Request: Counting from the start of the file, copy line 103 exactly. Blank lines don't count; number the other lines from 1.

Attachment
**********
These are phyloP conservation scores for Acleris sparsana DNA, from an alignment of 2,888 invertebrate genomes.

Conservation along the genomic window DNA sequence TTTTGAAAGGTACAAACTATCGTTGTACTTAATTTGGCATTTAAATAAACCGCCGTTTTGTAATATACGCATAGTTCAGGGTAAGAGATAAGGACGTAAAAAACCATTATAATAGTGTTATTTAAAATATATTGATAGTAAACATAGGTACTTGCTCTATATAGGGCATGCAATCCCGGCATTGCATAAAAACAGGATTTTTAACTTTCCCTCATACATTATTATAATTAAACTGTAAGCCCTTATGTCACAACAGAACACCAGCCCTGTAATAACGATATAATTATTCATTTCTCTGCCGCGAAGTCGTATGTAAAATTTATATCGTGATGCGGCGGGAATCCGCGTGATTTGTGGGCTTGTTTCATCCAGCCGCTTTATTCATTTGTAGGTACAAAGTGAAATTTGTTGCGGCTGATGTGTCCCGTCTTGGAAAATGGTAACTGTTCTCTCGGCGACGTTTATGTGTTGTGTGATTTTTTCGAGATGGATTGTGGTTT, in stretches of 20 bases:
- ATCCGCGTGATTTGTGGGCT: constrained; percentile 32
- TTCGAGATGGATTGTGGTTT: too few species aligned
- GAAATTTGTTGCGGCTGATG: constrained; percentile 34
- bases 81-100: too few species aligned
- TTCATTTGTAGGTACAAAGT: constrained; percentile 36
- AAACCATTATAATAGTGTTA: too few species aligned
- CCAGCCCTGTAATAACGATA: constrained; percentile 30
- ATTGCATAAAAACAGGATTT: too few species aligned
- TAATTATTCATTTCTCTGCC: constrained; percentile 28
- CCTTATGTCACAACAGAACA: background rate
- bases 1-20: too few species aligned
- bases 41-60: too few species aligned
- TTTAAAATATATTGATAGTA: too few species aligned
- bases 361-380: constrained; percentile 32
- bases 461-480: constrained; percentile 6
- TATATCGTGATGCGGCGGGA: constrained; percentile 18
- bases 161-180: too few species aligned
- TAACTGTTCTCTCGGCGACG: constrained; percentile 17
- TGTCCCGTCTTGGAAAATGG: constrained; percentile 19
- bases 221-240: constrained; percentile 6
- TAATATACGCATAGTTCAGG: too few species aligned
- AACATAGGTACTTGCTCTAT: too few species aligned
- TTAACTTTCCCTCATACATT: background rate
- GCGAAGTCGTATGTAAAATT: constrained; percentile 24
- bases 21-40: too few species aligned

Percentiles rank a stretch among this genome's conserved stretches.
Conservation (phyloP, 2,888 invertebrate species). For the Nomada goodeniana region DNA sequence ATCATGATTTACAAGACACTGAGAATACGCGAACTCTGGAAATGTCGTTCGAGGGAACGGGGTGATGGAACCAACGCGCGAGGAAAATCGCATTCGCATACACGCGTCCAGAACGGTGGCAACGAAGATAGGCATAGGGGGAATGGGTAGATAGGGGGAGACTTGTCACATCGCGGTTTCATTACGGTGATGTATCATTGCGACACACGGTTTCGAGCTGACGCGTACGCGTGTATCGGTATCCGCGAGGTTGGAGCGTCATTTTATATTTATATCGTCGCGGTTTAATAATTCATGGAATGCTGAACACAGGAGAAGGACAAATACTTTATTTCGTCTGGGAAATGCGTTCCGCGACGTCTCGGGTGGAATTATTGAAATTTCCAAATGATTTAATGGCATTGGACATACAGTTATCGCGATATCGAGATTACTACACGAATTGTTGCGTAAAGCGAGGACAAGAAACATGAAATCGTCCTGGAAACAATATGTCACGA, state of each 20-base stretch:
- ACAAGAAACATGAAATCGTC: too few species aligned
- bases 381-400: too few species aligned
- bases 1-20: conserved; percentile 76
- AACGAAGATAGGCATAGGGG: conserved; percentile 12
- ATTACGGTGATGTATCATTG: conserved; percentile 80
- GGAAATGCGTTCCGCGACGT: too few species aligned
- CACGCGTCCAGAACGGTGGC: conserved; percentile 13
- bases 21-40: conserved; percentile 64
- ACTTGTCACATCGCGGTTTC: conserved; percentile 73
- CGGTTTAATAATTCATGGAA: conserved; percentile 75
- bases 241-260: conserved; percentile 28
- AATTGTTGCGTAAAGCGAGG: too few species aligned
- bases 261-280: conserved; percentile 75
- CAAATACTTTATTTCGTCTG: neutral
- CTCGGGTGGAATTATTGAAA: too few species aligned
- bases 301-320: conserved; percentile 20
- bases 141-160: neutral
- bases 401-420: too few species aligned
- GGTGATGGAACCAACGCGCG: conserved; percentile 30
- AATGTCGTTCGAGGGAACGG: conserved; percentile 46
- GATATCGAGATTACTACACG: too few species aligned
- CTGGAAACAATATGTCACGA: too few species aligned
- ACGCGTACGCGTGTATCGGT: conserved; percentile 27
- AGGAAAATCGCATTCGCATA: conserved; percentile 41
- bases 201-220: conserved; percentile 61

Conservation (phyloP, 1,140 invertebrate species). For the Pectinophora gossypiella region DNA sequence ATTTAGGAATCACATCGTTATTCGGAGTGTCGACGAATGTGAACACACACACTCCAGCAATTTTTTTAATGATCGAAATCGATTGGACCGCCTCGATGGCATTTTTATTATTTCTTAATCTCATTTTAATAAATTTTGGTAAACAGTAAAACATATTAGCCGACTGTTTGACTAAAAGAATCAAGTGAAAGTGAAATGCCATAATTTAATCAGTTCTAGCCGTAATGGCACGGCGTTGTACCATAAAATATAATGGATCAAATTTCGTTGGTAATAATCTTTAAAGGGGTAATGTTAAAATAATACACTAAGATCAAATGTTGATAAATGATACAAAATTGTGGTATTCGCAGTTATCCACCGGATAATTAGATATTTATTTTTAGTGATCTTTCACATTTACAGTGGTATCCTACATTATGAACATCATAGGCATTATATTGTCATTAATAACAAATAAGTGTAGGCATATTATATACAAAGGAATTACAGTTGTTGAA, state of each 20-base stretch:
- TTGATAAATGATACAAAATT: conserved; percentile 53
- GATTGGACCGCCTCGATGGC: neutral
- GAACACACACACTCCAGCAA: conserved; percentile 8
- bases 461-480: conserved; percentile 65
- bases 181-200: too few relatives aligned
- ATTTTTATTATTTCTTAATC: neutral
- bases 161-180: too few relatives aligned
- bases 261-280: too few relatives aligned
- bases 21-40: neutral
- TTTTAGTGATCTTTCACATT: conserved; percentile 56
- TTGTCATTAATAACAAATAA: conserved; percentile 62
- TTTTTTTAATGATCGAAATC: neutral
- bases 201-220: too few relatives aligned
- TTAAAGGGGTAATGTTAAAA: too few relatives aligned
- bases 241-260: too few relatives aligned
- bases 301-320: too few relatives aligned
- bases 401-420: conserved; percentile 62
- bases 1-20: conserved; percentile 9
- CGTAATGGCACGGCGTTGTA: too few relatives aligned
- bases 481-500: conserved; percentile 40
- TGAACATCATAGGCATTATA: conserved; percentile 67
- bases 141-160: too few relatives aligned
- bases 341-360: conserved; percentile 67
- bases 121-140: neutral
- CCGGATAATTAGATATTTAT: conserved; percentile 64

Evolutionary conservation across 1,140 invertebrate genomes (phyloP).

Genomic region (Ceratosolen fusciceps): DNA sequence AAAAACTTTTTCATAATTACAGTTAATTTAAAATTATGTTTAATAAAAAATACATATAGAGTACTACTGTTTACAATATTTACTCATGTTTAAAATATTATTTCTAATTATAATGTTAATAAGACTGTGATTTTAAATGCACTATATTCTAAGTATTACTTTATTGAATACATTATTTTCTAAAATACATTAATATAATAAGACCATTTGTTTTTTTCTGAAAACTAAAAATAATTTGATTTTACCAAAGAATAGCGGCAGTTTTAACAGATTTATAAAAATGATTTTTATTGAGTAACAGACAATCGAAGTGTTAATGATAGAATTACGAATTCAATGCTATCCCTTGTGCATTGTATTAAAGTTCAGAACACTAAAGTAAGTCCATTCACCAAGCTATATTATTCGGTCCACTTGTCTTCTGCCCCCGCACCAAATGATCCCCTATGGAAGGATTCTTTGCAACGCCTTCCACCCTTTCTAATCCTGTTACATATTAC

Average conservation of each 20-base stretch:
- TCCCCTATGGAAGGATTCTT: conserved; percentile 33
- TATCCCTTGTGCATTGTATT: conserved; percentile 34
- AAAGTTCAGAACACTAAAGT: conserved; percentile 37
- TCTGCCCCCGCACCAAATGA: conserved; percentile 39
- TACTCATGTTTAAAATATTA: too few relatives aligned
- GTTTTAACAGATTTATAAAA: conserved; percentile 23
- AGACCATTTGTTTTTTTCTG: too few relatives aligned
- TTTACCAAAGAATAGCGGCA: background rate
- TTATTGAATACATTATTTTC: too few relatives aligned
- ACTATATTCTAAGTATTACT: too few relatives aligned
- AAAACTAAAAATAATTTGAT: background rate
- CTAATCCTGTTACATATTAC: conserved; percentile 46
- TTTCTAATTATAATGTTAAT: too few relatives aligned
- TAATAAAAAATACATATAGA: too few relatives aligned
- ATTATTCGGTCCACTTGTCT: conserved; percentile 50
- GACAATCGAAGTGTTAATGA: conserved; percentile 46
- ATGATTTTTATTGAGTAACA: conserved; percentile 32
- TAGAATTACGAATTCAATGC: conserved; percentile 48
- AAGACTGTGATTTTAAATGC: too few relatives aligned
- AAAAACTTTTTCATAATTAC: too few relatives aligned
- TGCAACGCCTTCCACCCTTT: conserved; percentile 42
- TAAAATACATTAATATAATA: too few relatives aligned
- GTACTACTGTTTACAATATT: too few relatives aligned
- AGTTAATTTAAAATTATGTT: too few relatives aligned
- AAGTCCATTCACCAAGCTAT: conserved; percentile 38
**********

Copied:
- AAAAACTTTTTCATAATTAC: too few relatives aligned